Remembering and honoring musicologist Eileen Southern’s landmark 1971 “The Music of Black Americans”

Posted on: September 30, 2021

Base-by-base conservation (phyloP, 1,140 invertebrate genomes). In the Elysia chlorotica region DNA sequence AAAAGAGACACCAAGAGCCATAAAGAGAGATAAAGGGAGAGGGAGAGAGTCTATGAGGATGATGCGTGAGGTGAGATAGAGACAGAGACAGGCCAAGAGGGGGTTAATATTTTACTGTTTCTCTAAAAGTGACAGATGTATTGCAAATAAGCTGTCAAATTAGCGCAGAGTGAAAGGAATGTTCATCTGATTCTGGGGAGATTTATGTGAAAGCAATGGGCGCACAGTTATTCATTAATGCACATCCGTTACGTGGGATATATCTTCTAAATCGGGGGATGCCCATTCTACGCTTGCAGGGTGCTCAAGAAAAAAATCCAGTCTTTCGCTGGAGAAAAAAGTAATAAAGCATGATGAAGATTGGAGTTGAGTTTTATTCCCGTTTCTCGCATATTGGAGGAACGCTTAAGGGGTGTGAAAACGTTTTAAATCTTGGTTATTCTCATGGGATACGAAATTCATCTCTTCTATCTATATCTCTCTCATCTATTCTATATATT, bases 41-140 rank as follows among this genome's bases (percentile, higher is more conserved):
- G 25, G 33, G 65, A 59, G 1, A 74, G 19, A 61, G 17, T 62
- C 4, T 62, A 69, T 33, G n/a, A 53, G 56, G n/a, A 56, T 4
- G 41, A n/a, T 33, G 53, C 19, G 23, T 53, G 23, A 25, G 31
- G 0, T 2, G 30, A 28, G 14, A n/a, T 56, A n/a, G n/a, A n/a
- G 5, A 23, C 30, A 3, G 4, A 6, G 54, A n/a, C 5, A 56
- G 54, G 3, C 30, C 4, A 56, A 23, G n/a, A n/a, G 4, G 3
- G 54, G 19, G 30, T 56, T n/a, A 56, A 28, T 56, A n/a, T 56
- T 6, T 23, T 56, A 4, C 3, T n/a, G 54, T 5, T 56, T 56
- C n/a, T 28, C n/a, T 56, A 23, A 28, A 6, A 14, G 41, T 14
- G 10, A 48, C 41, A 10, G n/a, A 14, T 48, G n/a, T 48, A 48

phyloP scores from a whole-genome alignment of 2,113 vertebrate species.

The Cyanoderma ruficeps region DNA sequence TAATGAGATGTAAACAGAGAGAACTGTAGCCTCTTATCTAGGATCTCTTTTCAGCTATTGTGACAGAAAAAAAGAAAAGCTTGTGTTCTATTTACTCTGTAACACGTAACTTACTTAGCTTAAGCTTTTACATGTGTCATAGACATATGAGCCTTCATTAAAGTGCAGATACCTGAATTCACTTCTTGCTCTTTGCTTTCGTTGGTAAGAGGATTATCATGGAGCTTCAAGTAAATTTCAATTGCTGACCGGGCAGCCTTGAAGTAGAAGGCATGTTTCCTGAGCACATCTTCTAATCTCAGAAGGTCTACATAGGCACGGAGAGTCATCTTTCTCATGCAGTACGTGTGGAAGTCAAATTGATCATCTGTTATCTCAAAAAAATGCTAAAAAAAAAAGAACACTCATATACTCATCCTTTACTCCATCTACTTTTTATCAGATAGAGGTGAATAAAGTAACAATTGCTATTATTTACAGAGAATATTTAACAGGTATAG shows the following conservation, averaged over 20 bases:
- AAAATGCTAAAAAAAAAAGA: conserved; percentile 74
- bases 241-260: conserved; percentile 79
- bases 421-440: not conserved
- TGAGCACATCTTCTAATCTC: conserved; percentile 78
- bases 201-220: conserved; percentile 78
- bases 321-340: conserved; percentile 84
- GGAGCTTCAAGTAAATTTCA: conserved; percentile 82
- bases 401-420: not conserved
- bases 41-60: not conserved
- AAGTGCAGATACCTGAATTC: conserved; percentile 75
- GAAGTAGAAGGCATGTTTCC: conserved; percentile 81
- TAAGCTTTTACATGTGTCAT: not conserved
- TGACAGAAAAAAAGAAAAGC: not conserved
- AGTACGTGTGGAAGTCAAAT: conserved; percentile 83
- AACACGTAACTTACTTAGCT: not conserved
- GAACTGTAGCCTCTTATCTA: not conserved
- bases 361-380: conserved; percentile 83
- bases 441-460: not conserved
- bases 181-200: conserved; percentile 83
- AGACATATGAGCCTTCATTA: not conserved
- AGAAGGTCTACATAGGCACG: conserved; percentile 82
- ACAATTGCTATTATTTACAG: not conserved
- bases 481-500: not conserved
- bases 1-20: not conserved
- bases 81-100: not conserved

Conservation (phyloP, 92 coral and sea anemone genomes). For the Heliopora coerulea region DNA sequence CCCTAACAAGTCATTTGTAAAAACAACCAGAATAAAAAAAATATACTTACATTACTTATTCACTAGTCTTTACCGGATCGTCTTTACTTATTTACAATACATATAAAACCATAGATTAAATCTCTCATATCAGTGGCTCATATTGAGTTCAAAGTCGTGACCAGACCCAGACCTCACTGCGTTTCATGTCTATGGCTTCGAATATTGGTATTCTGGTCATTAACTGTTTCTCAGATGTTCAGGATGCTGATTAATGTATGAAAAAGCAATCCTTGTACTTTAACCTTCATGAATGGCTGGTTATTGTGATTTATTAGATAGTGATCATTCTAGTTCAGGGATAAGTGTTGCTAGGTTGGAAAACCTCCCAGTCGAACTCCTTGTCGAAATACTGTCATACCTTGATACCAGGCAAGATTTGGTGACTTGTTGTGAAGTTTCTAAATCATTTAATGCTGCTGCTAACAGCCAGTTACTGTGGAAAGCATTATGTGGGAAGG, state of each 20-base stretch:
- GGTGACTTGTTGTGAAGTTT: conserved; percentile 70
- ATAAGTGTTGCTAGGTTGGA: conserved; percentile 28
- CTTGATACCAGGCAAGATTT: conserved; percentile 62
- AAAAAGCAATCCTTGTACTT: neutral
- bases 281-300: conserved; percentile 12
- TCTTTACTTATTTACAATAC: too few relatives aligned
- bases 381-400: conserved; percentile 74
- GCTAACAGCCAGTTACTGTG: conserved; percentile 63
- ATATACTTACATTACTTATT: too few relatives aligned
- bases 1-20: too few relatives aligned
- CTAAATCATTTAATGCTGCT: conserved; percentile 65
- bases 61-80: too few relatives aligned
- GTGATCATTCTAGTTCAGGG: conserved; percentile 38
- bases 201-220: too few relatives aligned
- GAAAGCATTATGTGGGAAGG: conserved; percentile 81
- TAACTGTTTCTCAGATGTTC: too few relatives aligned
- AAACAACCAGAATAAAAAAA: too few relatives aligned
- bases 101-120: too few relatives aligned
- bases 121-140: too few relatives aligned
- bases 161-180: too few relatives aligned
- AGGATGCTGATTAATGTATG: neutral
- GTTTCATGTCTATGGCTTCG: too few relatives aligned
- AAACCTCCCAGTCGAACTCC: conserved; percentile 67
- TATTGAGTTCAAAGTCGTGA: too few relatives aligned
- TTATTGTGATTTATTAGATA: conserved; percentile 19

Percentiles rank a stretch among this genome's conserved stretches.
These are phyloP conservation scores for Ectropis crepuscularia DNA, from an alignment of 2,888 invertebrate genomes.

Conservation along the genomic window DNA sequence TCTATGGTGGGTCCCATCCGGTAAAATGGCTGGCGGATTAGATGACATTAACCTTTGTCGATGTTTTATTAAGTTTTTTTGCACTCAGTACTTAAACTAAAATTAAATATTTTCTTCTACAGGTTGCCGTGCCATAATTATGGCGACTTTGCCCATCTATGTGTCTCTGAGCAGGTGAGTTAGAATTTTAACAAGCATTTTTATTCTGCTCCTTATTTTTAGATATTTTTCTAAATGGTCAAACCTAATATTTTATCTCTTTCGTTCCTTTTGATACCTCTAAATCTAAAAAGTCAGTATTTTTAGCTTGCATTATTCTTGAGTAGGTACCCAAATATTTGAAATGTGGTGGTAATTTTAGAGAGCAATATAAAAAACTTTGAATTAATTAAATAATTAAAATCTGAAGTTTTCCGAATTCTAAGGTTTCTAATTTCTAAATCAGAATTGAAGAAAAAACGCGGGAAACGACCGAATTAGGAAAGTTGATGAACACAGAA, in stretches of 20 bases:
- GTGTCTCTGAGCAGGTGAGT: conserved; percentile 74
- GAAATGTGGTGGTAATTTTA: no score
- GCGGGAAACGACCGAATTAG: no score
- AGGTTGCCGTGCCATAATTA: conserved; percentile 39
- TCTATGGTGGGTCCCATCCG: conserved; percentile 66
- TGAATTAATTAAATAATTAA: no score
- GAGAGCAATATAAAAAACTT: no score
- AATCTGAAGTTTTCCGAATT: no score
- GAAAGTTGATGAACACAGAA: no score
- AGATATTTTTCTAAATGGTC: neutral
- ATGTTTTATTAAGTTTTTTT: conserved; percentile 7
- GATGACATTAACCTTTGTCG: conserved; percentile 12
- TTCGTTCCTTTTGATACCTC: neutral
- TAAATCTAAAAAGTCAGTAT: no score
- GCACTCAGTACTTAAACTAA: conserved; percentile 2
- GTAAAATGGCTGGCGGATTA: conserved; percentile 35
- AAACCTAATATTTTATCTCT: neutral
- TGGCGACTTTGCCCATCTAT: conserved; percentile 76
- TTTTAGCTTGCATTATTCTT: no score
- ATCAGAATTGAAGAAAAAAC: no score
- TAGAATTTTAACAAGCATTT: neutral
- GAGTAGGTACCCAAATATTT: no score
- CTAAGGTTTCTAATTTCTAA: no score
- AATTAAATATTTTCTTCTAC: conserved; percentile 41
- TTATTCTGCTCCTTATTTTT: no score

“In the late 1960s, music historian and Brooklyn College professor Eileen Southern [1920-2002] was tasked with developing a course that would incorporate Black Studies into the field of musicology,” writes Ashawanta Jackson in last Thursday’s (9/23) JSTOR digital library. “One of her colleagues in the department found the idea absurd…. Southern set out not just to prove him wrong, but to design a course that showcased the scope and range of Black music through the years. The result turned out to be so rich, and so thorough, that another colleague suggested she turn the work into a book. The Music of Black Americans, published in 1971, was a landmark in music studies, and is just part of Southern’s influence in the field. Southern and her husband, fellow academic Joseph Southern, founded The Black Perspective in Music in 1973 [spotlighting] contributions of Black musicians … ranging from spirituals filling Black churches, to the songs of the enslaved, to the compositions of modern jazz and classical composers…. Her achievements are now being honored with a new project based at Harvard called The Eileen Southern Initiative, celebrating her scholarship and the 50th anniversary of The Music of Black Americans’ release.”